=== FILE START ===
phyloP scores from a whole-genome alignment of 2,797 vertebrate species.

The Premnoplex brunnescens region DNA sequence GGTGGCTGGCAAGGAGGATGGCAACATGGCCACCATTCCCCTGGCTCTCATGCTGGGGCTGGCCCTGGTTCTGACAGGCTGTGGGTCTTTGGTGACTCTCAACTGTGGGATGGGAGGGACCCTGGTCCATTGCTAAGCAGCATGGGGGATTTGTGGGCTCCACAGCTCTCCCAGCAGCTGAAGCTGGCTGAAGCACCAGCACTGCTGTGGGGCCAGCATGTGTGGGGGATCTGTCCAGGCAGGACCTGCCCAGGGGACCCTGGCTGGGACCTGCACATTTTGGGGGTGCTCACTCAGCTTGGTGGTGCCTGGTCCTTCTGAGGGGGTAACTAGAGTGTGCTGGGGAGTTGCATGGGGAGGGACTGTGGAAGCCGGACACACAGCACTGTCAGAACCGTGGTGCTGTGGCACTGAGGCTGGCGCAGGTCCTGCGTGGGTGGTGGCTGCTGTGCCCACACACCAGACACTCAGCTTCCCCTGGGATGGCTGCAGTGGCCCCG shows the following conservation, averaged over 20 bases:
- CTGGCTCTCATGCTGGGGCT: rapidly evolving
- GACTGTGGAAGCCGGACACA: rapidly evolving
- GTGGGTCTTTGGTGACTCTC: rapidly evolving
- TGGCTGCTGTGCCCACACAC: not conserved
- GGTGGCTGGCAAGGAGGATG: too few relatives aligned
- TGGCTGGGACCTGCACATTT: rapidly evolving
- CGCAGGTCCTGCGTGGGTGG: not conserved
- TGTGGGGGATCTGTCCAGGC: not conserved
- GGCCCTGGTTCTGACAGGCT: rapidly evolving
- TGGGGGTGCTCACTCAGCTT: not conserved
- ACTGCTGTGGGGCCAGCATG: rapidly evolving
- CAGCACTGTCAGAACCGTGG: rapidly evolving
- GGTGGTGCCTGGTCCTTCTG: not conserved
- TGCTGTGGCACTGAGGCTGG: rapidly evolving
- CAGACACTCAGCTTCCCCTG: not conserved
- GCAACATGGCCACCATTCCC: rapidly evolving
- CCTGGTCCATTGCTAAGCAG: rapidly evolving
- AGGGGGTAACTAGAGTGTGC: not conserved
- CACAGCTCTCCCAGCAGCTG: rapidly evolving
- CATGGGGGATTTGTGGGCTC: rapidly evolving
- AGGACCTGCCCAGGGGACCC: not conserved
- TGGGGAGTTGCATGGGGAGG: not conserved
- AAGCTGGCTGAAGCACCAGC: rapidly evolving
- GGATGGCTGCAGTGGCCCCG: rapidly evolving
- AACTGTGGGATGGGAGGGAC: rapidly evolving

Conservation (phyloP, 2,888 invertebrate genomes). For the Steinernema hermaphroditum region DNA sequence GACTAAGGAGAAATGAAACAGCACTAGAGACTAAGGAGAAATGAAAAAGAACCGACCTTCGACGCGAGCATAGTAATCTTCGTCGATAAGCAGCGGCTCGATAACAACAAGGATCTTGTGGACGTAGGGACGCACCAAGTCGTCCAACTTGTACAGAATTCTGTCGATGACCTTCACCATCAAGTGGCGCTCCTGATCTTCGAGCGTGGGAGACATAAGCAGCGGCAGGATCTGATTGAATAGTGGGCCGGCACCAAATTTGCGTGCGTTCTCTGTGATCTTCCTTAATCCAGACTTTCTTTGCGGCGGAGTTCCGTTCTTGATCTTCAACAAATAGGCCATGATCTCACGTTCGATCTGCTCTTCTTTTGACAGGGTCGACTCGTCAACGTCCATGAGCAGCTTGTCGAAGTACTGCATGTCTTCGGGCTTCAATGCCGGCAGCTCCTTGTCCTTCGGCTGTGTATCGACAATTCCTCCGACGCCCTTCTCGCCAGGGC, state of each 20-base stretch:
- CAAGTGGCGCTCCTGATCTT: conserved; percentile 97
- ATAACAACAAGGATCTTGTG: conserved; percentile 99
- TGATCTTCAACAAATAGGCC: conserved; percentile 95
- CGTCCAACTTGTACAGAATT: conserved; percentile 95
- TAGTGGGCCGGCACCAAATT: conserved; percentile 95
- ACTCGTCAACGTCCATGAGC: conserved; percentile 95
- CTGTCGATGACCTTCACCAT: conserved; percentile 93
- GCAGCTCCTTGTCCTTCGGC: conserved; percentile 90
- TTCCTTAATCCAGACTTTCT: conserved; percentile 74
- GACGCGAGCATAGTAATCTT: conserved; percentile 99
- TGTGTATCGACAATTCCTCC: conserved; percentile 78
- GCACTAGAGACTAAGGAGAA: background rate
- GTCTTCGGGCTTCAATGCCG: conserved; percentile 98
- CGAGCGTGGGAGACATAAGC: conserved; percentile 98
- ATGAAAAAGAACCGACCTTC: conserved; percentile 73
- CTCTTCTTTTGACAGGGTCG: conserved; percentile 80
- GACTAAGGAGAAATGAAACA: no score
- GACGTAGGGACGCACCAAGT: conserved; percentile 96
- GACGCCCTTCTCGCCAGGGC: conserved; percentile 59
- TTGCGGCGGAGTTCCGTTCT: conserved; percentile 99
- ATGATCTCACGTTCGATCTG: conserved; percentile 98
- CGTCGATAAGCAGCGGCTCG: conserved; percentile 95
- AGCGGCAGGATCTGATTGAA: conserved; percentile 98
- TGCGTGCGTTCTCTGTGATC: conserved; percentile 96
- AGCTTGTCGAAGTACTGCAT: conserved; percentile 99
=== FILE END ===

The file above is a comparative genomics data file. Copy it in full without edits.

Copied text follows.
phyloP scores from a whole-genome alignment of 2,797 vertebrate species.

The Premnoplex brunnescens region DNA sequence GGTGGCTGGCAAGGAGGATGGCAACATGGCCACCATTCCCCTGGCTCTCATGCTGGGGCTGGCCCTGGTTCTGACAGGCTGTGGGTCTTTGGTGACTCTCAACTGTGGGATGGGAGGGACCCTGGTCCATTGCTAAGCAGCATGGGGGATTTGTGGGCTCCACAGCTCTCCCAGCAGCTGAAGCTGGCTGAAGCACCAGCACTGCTGTGGGGCCAGCATGTGTGGGGGATCTGTCCAGGCAGGACCTGCCCAGGGGACCCTGGCTGGGACCTGCACATTTTGGGGGTGCTCACTCAGCTTGGTGGTGCCTGGTCCTTCTGAGGGGGTAACTAGAGTGTGCTGGGGAGTTGCATGGGGAGGGACTGTGGAAGCCGGACACACAGCACTGTCAGAACCGTGGTGCTGTGGCACTGAGGCTGGCGCAGGTCCTGCGTGGGTGGTGGCTGCTGTGCCCACACACCAGACACTCAGCTTCCCCTGGGATGGCTGCAGTGGCCCCG shows the following conservation, averaged over 20 bases:
- CTGGCTCTCATGCTGGGGCT: rapidly evolving
- GACTGTGGAAGCCGGACACA: rapidly evolving
- GTGGGTCTTTGGTGACTCTC: rapidly evolving
- TGGCTGCTGTGCCCACACAC: not conserved
- GGTGGCTGGCAAGGAGGATG: too few relatives aligned
- TGGCTGGGACCTGCACATTT: rapidly evolving
- CGCAGGTCCTGCGTGGGTGG: not conserved
- TGTGGGGGATCTGTCCAGGC: not conserved
- GGCCCTGGTTCTGACAGGCT: rapidly evolving
- TGGGGGTGCTCACTCAGCTT: not conserved
- ACTGCTGTGGGGCCAGCATG: rapidly evolving
- CAGCACTGTCAGAACCGTGG: rapidly evolving
- GGTGGTGCCTGGTCCTTCTG: not conserved
- TGCTGTGGCACTGAGGCTGG: rapidly evolving
- CAGACACTCAGCTTCCCCTG: not conserved
- GCAACATGGCCACCATTCCC: rapidly evolving
- CCTGGTCCATTGCTAAGCAG: rapidly evolving
- AGGGGGTAACTAGAGTGTGC: not conserved
- CACAGCTCTCCCAGCAGCTG: rapidly evolving
- CATGGGGGATTTGTGGGCTC: rapidly evolving
- AGGACCTGCCCAGGGGACCC: not conserved
- TGGGGAGTTGCATGGGGAGG: not conserved
- AAGCTGGCTGAAGCACCAGC: rapidly evolving
- GGATGGCTGCAGTGGCCCCG: rapidly evolving
- AACTGTGGGATGGGAGGGAC: rapidly evolving

Conservation (phyloP, 2,888 invertebrate genomes). For the Steinernema hermaphroditum region DNA sequence GACTAAGGAGAAATGAAACAGCACTAGAGACTAAGGAGAAATGAAAAAGAACCGACCTTCGACGCGAGCATAGTAATCTTCGTCGATAAGCAGCGGCTCGATAACAACAAGGATCTTGTGGACGTAGGGACGCACCAAGTCGTCCAACTTGTACAGAATTCTGTCGATGACCTTCACCATCAAGTGGCGCTCCTGATCTTCGAGCGTGGGAGACATAAGCAGCGGCAGGATCTGATTGAATAGTGGGCCGGCACCAAATTTGCGTGCGTTCTCTGTGATCTTCCTTAATCCAGACTTTCTTTGCGGCGGAGTTCCGTTCTTGATCTTCAACAAATAGGCCATGATCTCACGTTCGATCTGCTCTTCTTTTGACAGGGTCGACTCGTCAACGTCCATGAGCAGCTTGTCGAAGTACTGCATGTCTTCGGGCTTCAATGCCGGCAGCTCCTTGTCCTTCGGCTGTGTATCGACAATTCCTCCGACGCCCTTCTCGCCAGGGC, state of each 20-base stretch:
- CAAGTGGCGCTCCTGATCTT: conserved; percentile 97
- ATAACAACAAGGATCTTGTG: conserved; percentile 99
- TGATCTTCAACAAATAGGCC: conserved; percentile 95
- CGTCCAACTTGTACAGAATT: conserved; percentile 95
- TAGTGGGCCGGCACCAAATT: conserved; percentile 95
- ACTCGTCAACGTCCATGAGC: conserved; percentile 95
- CTGTCGATGACCTTCACCAT: conserved; percentile 93
- GCAGCTCCTTGTCCTTCGGC: conserved; percentile 90
- TTCCTTAATCCAGACTTTCT: conserved; percentile 74
- GACGCGAGCATAGTAATCTT: conserved; percentile 99
- TGTGTATCGACAATTCCTCC: conserved; percentile 78
- GCACTAGAGACTAAGGAGAA: background rate
- GTCTTCGGGCTTCAATGCCG: conserved; percentile 98
- CGAGCGTGGGAGACATAAGC: conserved; percentile 98
- ATGAAAAAGAACCGACCTTC: conserved; percentile 73
- CTCTTCTTTTGACAGGGTCG: conserved; percentile 80
- GACTAAGGAGAAATGAAACA: no score
- GACGTAGGGACGCACCAAGT: conserved; percentile 96
- GACGCCCTTCTCGCCAGGGC: conserved; percentile 59
- TTGCGGCGGAGTTCCGTTCT: conserved; percentile 99
- ATGATCTCACGTTCGATCTG: conserved; percentile 98
- CGTCGATAAGCAGCGGCTCG: conserved; percentile 95
- AGCGGCAGGATCTGATTGAA: conserved; percentile 98
- TGCGTGCGTTCTCTGTGATC: conserved; percentile 96
- AGCTTGTCGAAGTACTGCAT: conserved; percentile 99